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If Bale wants to be Kaka, could Spurs play like Ancelotti's Milan?

With Gareth Bale moving towards a permanent central role and AVB tinkering with narrow formations, perhaps Spurs could learn a thing or two from one of the most successful wingerless teams of the past decade.

Richard Heathcote

*I would like to give co-authorship credits for this piece to my new collaborative partner in crime Lennon's Eyebrow, who devised and pitched to me the 'Gareth Bale as Kaka/Spurs as Milan' hypothetical and fleshed out this piece with many vital ideas and pullout quotes.

Over the past season, Gareth Bale has changed up his game to the point where he has now successfully replicated the style of one of this decade's most iconic attacking midfielders- one of the most expensive players in sports history, currently to be found plying his trade at Real Madrid. This player is not the one your instincts would lead you to think of. Gareth Bale is not the new Cristiano Ronaldo. Instead, if you look at the role Bale now likes to play for Spurs, and at the elements of his game that have been carried over during that transition, it's possible to argue that Bale is in fact the new Kaka.

Just like Kaka (in a certain sense), Bale has drifted over the past two seasons away from the role of a creator to that of an inside forward. His trickiness, ball skills and preference for long shots have been the focal point for his transformation into a centralized goal threat. Like Kaka he thrives in his new role by capitalizing on pockets of space- his goal in the first match against Manchester United, which saw the striker isolating him against one centre back and allowing him to power past and finish in the opposite corner, bore clear shades of the approach which made the Brazilian such a potent threat during his peak years.

OK, so where exactly is this all leading to? Well, if we accept this comparison and use it as a jumping-off point, I believe we can start out on an interesting path towards re-thinking the tactical issues which have faced Andre Villas-Boas in recent weeks. Bereft of the key influence of Aaron Lennon, AVB has been forced to experiment with a number of different approaches to make up for the shortfall in width that accompanied the flying winger's absence. The most successful but by no means totally viable of which was a narrow formation deployed against Anfield at Liverpool. This is a problem that has jarred Tottenham's momentum this season and obviously must be accounted for carefully going forwards. Over a longer span of time, he has also struggled throughout the season to find a consistent place for talented number 10s Gylfi Sigurdsson and Lewis Holtby and creative bright spark Thomas Carroll, as Bale and Clint Dempsey have monopolized the central and wide left positions and Parker and Dembele have remained the preferred central midfield pairing.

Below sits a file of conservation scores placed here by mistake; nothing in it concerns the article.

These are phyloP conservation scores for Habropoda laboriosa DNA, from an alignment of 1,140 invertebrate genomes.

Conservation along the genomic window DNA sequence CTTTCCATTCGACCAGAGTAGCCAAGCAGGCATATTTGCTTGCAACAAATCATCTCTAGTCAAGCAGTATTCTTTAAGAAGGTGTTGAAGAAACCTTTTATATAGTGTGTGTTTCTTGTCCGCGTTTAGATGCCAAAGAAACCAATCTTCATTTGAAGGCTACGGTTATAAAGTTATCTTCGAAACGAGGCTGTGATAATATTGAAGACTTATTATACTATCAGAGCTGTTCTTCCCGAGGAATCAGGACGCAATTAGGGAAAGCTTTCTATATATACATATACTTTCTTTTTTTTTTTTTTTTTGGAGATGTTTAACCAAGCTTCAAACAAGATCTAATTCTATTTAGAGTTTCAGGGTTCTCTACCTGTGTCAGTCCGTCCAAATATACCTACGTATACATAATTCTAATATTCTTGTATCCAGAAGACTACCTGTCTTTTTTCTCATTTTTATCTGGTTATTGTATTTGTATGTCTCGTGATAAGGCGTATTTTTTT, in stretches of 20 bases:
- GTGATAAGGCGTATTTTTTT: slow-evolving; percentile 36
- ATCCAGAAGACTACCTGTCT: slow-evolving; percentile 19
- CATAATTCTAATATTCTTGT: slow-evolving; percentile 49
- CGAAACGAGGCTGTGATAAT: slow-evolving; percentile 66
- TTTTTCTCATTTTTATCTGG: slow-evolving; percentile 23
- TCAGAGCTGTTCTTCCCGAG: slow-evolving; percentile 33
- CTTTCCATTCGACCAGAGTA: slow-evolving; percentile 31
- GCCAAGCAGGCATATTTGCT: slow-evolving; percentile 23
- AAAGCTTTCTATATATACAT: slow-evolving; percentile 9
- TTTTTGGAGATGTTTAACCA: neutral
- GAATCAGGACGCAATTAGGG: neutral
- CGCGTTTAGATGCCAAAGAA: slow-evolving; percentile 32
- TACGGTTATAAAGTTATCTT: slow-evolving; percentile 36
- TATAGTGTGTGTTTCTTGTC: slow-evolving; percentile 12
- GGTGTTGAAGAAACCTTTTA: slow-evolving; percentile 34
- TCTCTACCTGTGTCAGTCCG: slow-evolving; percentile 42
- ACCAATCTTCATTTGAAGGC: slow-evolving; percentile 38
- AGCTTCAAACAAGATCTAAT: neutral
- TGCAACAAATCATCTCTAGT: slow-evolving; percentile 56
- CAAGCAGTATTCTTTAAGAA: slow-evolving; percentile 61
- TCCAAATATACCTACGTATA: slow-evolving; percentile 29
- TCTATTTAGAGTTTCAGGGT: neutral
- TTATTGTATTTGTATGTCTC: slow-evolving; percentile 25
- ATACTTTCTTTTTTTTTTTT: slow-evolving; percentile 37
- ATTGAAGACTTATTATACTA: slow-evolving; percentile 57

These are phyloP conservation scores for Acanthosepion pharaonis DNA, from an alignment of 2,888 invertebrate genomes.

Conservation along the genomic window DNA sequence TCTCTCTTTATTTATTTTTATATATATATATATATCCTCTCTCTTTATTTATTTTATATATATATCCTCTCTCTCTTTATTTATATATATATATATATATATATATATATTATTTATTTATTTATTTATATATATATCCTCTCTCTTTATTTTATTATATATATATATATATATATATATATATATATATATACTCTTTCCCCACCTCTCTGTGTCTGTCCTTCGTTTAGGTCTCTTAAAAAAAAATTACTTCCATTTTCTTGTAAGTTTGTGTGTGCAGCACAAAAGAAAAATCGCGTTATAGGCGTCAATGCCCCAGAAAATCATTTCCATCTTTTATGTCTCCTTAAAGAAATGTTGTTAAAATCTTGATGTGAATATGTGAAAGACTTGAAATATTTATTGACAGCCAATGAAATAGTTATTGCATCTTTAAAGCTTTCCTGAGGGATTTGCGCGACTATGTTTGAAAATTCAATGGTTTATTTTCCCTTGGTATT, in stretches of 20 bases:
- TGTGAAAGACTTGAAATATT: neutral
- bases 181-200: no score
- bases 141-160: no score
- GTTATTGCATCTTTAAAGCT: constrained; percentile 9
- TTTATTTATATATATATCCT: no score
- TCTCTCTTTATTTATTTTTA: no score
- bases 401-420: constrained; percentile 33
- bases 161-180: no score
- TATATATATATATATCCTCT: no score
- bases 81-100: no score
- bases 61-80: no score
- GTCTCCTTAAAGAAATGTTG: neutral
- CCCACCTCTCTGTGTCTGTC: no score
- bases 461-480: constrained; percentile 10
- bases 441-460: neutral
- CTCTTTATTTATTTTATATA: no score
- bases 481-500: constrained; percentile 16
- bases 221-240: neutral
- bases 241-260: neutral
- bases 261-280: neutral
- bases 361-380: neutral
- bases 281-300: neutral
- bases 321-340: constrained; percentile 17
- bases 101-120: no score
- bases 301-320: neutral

All of which to me raises the question: if Bale is the new Kaka, and AVB is keen to find a width-less formula that can work for Spurs for occasions Lennon is out while trying to work in his bevy of playmakers, then why not look for inspiration to a team that brought all of these elements together while achieving fantastic success at both a club and European level- AC Milan under Carlo Ancelotti, 2001-2009?

Let's start by analysing Ancelotti's tactics at Milan and how they could potentially work with the personnel Spurs currently possess. In essence, throughout the Ancelotti era, Milan alternated primarily between two formations- the 4-3-1-2 (or diamond 4-4-2 as I prefer to term it), and the 4-3-2-1 'Christmas tree'. These two formations had a couple of elements in common- in both, Andrea Pirlo was always deployed to sit deep and distribute from in front of his back four, and Gennaro Gattuso and Massimo Ambrosini were always deployed as holding players in the centre of the park with Kaka serving as a withdrawn forward. Ancelotti would also sometimes drop Ambrosini to pair Pirlo with Clarence Seedorf and Gattuso to increase the overall spread of creativity in the side. The obvious difference between the formations was that the diamond 4-4-2 provided more out and out firepower with two strikers, while the 'Christmas tree' packed in another number 10 alongside Kaka (usually Seedorf or Rui Costa) to stretch the opposition midfield and defence.